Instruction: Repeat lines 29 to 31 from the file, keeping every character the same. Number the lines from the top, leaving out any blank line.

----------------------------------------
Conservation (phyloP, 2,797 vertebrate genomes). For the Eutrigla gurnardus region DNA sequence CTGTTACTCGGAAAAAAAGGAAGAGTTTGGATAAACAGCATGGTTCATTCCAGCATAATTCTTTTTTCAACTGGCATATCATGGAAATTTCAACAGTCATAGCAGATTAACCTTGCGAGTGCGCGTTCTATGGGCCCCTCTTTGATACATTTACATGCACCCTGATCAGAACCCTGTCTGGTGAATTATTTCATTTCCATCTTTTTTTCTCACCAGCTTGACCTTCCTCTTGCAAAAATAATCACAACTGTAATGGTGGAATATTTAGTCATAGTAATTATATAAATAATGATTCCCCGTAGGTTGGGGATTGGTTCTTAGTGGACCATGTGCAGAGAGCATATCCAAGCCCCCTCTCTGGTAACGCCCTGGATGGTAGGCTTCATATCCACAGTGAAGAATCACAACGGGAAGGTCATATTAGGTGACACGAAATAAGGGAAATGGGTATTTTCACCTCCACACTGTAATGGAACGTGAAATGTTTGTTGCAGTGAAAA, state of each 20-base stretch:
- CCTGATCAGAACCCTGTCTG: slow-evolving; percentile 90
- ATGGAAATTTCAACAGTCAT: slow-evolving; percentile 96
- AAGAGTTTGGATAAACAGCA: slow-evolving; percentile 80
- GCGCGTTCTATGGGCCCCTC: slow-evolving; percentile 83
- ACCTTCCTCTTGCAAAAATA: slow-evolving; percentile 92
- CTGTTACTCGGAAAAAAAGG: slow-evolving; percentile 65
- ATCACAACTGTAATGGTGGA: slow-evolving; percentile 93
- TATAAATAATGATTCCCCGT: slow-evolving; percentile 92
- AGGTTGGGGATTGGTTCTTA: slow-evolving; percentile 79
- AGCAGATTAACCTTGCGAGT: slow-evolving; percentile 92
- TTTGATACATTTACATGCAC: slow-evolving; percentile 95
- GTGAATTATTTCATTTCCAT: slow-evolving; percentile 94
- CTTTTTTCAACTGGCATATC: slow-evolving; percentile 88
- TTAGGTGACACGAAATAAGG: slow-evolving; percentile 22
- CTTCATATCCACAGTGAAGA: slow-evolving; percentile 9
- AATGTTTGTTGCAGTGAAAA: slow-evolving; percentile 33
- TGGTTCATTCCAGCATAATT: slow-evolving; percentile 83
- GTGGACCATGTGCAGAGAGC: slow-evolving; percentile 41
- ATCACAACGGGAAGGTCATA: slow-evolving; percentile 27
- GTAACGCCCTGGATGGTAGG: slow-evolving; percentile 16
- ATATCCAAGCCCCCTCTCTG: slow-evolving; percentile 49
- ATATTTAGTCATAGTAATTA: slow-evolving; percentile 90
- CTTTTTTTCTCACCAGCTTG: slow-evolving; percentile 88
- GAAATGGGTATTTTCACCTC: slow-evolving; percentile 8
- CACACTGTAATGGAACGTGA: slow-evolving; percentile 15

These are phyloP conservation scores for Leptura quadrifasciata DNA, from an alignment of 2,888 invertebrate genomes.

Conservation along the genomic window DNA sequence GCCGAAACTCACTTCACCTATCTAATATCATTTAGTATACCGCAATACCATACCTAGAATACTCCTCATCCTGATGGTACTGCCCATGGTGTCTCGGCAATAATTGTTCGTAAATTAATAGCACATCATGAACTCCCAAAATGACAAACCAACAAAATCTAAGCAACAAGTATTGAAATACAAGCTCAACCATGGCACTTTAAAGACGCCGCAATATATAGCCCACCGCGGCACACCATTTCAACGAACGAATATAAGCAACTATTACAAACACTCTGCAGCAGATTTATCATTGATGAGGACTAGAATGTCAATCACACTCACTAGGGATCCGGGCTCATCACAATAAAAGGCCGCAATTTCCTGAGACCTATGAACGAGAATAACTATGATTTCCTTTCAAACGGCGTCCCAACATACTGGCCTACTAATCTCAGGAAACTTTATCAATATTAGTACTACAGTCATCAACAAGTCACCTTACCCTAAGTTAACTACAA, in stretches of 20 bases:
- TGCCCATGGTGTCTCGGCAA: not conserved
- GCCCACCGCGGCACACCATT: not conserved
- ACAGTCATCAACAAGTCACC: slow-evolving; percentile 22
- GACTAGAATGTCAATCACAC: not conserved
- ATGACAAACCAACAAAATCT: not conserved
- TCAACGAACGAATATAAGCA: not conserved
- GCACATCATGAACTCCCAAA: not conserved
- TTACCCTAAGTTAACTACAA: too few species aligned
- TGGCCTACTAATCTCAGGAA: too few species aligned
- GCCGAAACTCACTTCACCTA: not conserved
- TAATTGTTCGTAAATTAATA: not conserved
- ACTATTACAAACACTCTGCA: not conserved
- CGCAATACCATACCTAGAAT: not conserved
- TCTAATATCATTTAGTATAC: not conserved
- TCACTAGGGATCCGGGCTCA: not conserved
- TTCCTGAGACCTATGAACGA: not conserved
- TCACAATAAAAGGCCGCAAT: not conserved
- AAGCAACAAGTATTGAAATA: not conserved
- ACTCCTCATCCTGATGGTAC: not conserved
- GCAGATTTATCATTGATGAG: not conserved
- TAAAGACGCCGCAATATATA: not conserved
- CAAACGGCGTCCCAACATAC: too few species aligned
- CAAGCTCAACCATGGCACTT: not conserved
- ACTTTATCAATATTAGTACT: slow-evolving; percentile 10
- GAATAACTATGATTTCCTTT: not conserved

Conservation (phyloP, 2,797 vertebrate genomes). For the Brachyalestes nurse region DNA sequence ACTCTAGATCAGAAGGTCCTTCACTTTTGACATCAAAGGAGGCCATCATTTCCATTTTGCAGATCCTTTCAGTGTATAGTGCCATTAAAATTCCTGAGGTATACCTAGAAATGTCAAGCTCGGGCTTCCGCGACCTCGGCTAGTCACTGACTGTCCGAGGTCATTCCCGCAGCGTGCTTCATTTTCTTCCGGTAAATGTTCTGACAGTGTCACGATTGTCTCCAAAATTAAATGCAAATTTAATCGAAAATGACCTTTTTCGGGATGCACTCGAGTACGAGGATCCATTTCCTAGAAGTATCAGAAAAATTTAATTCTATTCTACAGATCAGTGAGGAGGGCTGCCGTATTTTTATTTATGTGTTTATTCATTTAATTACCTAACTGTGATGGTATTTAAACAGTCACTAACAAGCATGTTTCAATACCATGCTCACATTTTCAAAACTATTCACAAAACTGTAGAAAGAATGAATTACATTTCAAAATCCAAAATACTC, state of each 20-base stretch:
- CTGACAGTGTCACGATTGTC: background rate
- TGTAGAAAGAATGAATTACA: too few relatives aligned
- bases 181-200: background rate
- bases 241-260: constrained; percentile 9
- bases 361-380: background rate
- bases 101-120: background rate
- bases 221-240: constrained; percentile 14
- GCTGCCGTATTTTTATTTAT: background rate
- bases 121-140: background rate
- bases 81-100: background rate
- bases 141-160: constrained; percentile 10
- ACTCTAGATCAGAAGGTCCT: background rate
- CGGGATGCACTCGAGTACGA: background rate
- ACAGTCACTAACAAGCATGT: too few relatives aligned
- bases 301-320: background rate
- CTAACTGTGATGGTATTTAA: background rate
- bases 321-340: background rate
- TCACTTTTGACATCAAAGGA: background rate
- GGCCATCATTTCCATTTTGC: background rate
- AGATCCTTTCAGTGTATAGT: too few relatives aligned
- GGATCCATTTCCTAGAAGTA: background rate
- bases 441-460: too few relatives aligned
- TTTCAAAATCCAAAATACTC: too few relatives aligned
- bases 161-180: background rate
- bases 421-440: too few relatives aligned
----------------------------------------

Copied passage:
- TGCCCATGGTGTCTCGGCAA: not conserved
- GCCCACCGCGGCACACCATT: not conserved
- ACAGTCATCAACAAGTCACC: slow-evolving; percentile 22